In some Dynasty 21-23 mummies, the abdomen was packed with dried lichen.
Natron, a naturally-occurring salt, has been found in cases and jars in tombs, in packages in tombs, in pits with refuse embalming materials, encrusted in wooden embalming tables, and on certain mummies. It was regarded as a great purifying agent, probably because it cleansed by chemically destroying fat and grease. Natron was used in all purification ceremonies and was also mixed with incense for purification.
Mummificiation may have included anointing the body with fragrant gum-resins (frankincense and myrrh) and various oils and fats (cedar oil, ox fat and ointments) as a religious ceremony between the end of embalming and the beginning of wrapping. This process is mentioned in several Egyptian papyri. After wrapping, there was apparently another ceremony that consisted of pouring a liquid or semi-liquid resinous material over the mummy and sometimes also over the coffin and over the viscera after they had been put into the canopic box.
These have been found in the bandages and coffins from Dynasty 22, and even as early as Dynasty 13. Onion skins were sometimes placed over the eyes of the dead. Onions have also been placed in the pelvis, in the thorax, and in the external ears.
Black, blue, brown, grey, green, orange, pink, red, white, and yellow were the colors used in ancient Egyptian painting. The paints could be applied to stone, cartonnage, wood, or papyrus rolls. The type of paint they used is called tempera. Tempera paints are made by mixing the source of the color, called the pigment, with water and an adhesive (a sticky substance that helps the paint stick to the surface to which it is being applied). The pigments used in Egyptian paints came from natural materials such as powdered minerals (copper, for example), chalk, and soot. For true tempera paints egg yolks are used as the adhesive, though some scientists believe that egg whites and glue were also used by the ancient Egyptians. Glue was created by boiling animal bones, skins, cartilage, and tendons until the gelatin was released. [Note: gelatin is what makes Jell-O harden.] The gelatin glue was then put in molds and allowed to harden until ready for use.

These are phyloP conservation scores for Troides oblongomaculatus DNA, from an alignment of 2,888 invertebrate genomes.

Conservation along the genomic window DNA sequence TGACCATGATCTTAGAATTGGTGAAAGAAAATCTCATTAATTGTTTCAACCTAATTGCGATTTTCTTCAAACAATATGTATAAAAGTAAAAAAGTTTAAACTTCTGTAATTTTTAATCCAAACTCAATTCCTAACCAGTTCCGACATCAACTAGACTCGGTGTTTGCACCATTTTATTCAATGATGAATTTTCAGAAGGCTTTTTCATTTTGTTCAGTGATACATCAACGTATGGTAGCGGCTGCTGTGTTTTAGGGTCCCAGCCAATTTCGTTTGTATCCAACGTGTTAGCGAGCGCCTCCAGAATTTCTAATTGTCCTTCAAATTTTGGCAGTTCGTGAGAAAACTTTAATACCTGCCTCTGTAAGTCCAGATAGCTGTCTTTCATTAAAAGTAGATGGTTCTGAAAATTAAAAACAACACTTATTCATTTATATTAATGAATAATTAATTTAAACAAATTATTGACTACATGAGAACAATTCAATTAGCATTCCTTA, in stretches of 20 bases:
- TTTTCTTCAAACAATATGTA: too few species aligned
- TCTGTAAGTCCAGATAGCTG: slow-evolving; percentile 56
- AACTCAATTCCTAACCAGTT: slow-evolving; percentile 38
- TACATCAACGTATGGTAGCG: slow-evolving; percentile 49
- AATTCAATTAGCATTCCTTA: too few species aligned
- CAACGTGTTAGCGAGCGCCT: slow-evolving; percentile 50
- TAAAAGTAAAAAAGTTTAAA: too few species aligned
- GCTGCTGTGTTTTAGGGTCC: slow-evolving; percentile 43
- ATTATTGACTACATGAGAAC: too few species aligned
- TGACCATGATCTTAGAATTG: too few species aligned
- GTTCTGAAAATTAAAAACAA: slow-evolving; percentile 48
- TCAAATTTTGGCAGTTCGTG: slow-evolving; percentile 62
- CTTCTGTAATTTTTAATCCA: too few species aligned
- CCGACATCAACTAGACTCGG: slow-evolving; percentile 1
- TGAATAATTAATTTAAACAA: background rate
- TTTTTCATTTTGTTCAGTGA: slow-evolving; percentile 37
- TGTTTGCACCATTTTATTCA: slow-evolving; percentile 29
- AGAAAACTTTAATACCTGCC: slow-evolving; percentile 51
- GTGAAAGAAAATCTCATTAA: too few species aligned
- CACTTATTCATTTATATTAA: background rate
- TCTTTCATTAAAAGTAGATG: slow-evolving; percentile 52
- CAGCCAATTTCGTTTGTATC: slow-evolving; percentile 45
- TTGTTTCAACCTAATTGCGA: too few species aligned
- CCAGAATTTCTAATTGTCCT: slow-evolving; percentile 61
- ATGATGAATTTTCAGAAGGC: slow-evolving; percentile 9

Palm Wine
Both Herodotus and Diodorus state it was used for cleaning the body cavities and viscera during the embalming process. It is not a substance that remains on the body for a long period of time, so modern scientists have no current physical evidence of its use.
It was put in graves even before mummification, probably for incense. In the tombs of mummies, it was also found in conjunction with natron. In Tutankhamen's tomb, personal ornaments and other objects were made of resin. Resin was also used as a varnish and as a cementing material.
True Resins
True resins were obtained from the eastern Mediterranean. The trees that may have been used were (Lebanon) cedar (though it does not produce resins in great amounts), (Cilician) fir, and (Aleppo) pine.
Gum Resins
The gum-resins are probably myrrh.
It has been fonud in mummy body cavities, canopic jars, other tomb packages, and refuse embalming material.
Herodotus and Diodorus mention spices in general, but they do not list specific ones other than cassia and cinnamon.
Wood Pitch and Wood Tar
Wood pitch would have been used in late mummies. Sometimes it is found inside the skull. Wood tar has been found in an ibis mummy and a funerary vase. These were probably imported, because they are fragrant and the wood pitch and tar produced in Egypt would not have been from fragrant, coniferous trees.